BY DANNY GONZALEZ
Three-time Emmy Award winner Emedin Rivera and Tropical Turbulence performed at the Dragonetti Auditorium at County College of Morris Friday, Sept. 20 in celebration of Hispanic Heritage Month. Organized by the CCM cultural and special events department, the concert delivered a mixture of Latin jazz and salsa with professional technique and proficiency.
Colleen McArdle, coordinator of the cultural and special events department, put together the night event in hopes of celebrating the Latino culture. Hours before the show, the band was taking a much needed break after practicing late into the night and rehearsing all morning.
The instruments had been set up already, but the most noticeable on stage was Rivera’s percussion kit, as he calls it, a hodgepodge of percussion instruments. At a quick glance the eyes could catch congas, a kick drum, snare, guiro, clave, cowbell, hi-hat, ride and crash cymbals.
Rivera has the ability to play each one with immediacy and precision, moving each of his limbs as if they had a mind of their own. Rivera attributed his unique style from having to distinguish himself in a sea of percussionists in New York City. Rivera was a native of New York, but was raised in Caguas, Puerto Rico. By the age of 8, he was playing the bongos.
“Growing up I saw shows like ‘El Show de las 12’ and observed the greats,” Rivera said. “My dad and my uncles, they played in trios around PR.”Rivera served in the Air Force as a jet engine mechanic and played for on-base bands. He said once the opportunity was right he moved back to New York City and worked as a freelance musician.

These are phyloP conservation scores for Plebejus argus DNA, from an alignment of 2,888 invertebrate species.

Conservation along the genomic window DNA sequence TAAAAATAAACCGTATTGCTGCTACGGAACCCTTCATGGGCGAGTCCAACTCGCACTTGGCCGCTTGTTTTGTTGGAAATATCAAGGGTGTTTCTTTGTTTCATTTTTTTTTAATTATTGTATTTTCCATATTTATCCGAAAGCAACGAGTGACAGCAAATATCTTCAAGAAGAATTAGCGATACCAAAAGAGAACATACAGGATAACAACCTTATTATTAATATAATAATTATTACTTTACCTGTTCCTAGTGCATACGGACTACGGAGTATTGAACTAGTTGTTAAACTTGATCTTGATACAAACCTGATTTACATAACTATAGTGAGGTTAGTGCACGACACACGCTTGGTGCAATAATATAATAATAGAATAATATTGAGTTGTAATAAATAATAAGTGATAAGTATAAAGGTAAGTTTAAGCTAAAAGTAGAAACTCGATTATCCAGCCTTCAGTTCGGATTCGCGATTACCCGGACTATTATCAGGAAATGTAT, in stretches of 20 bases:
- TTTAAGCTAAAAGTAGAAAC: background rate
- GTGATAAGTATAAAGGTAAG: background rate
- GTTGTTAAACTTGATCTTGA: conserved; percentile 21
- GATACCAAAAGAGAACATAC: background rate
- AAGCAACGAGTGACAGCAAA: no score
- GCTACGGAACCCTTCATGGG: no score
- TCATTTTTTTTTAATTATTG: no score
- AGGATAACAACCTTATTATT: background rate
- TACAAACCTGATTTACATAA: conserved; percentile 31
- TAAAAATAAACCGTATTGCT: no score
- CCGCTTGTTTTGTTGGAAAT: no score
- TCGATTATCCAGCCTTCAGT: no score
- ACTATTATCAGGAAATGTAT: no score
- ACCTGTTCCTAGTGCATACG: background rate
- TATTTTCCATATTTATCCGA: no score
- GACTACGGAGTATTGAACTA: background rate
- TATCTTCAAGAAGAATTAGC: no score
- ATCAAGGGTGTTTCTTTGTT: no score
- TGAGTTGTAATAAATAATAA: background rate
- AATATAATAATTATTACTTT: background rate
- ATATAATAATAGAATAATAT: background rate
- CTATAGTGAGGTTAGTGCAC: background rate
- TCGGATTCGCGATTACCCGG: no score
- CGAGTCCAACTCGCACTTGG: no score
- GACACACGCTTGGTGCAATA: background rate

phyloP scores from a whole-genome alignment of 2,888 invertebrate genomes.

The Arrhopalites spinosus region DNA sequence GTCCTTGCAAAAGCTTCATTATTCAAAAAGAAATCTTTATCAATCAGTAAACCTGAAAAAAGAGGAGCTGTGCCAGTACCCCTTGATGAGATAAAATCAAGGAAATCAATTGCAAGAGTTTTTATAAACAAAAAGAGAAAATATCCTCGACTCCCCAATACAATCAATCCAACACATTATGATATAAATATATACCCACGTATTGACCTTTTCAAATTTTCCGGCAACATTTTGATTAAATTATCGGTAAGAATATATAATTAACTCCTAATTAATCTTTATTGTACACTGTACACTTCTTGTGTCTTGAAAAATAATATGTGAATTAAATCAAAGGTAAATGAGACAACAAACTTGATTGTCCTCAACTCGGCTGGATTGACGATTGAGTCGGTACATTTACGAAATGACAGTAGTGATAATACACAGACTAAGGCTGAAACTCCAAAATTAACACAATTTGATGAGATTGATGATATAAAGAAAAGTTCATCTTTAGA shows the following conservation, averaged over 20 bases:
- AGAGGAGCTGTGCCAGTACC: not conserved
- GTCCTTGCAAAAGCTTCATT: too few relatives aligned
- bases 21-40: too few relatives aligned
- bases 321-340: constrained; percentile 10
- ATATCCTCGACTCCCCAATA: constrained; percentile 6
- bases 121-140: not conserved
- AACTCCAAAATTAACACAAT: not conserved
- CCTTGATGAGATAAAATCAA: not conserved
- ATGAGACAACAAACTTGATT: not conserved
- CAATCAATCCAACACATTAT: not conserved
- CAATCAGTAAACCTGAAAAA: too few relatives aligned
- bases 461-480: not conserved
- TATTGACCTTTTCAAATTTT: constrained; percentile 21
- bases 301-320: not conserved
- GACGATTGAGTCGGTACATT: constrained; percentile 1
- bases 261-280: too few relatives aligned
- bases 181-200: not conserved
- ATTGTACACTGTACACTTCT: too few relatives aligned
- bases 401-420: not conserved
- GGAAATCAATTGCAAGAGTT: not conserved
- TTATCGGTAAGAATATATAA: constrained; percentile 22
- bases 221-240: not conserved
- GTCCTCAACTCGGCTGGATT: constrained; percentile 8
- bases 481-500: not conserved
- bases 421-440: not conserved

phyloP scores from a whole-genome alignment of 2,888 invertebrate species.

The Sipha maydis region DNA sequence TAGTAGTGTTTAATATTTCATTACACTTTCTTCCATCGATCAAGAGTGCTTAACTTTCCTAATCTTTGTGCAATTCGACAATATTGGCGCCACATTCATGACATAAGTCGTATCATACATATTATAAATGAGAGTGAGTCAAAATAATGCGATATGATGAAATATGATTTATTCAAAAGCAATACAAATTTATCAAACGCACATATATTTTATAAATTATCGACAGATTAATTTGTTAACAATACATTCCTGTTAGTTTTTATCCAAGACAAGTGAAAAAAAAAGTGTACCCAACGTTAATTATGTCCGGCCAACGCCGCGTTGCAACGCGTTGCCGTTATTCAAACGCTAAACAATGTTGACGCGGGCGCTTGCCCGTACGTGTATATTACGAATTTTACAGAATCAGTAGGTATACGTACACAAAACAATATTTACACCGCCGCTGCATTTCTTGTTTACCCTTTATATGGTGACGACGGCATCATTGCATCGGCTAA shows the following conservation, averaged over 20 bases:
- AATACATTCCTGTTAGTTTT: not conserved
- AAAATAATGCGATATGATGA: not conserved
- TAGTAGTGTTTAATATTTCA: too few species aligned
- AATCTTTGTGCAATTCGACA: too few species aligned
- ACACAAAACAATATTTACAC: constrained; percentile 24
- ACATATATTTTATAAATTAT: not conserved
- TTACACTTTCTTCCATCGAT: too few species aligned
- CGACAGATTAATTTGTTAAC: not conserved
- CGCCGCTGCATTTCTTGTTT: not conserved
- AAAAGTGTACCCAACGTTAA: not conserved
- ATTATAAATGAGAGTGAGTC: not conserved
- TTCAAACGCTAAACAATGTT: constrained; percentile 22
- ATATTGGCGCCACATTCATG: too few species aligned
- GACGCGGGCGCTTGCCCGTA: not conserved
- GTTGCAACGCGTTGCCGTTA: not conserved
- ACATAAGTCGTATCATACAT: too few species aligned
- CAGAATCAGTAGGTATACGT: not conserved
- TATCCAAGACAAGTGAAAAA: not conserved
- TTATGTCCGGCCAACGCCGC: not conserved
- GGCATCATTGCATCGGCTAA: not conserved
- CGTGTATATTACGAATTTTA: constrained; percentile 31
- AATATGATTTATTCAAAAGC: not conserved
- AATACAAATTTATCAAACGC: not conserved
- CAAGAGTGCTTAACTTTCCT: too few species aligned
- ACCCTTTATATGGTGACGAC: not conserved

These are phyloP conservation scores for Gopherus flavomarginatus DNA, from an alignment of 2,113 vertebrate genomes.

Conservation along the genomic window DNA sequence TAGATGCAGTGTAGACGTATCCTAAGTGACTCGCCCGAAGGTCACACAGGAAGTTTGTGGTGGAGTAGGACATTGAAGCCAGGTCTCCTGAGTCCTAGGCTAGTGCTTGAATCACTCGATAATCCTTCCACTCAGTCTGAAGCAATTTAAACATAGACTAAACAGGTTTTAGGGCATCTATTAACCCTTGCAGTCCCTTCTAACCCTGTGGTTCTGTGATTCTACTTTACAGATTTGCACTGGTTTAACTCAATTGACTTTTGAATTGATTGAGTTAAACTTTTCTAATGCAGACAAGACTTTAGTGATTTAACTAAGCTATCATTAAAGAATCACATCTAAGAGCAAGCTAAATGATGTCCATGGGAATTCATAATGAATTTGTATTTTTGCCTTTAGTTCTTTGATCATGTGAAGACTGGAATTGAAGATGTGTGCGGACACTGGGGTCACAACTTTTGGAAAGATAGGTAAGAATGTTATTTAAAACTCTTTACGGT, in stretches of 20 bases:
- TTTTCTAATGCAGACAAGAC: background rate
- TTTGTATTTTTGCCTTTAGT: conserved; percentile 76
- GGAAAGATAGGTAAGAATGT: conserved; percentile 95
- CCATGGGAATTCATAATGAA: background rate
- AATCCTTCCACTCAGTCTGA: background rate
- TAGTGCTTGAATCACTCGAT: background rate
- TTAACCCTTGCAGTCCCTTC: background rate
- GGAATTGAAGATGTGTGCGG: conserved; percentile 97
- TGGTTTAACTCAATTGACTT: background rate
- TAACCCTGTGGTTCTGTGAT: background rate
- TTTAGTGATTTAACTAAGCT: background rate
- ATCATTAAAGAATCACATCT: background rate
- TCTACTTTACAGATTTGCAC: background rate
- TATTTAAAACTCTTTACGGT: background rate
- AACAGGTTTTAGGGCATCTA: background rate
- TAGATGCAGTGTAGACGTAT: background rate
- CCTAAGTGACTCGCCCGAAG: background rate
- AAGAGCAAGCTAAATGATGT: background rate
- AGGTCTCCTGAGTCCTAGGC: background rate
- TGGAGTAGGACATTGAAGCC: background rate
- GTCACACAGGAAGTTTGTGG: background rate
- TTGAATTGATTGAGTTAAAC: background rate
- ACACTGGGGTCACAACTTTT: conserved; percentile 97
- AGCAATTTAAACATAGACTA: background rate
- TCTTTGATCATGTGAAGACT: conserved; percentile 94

Rivera found success in his percussion work, gaining spots on late night TV shows such as The Late Night Show with David Letterman and National Geographic as well as working with accomplished artists Paquito D’Rivera, Micheal Bolton and Cheo Feliciano. “I was jumping around, playing congas for different bands,” Rivera said. “I would show up with the percussion kit, but they already had a drummer. With Tropical Turbulence, I can play true to my own style.” This was how the storm began to develop in his mind. Rivera gathered a few musical friends and each brought their own respective element to the quartet’s performance. Rivera (www.emedinrivera. com) played the drum kit like a magician, pulling out sticks and instruments seemingly out of thin air. Drawing from his time with National Geographic, he transported the audience to El Yunque, the tropical rain forest of Puerto Rico with his wide array of wind instruments and racks of shakers. Juan Beledo (www.beledo. com) is a guitar legend from his native country Uruguay. He composed several songs for the group and has released several of his own albums. He shredded either an electric or flamenco guitar and played the accordion, piano and an assortment of other instruments. Dorian Morales (www. myspace.com/zzdorianzz) traded solos with Beledo on the keyboard and composed songs imbued with furious Latin influence. Edgar Pagán (www.grupopagan. com) acted as gel to the group and supported Rivera on vocals and rhythm with his 8-string bass guitar. Together with their arrangement of traditional and non-traditional, Rivera and the Tropical Turbulence are a force to reckon withinthe jazz community and hope to release a DVD of their performances soon.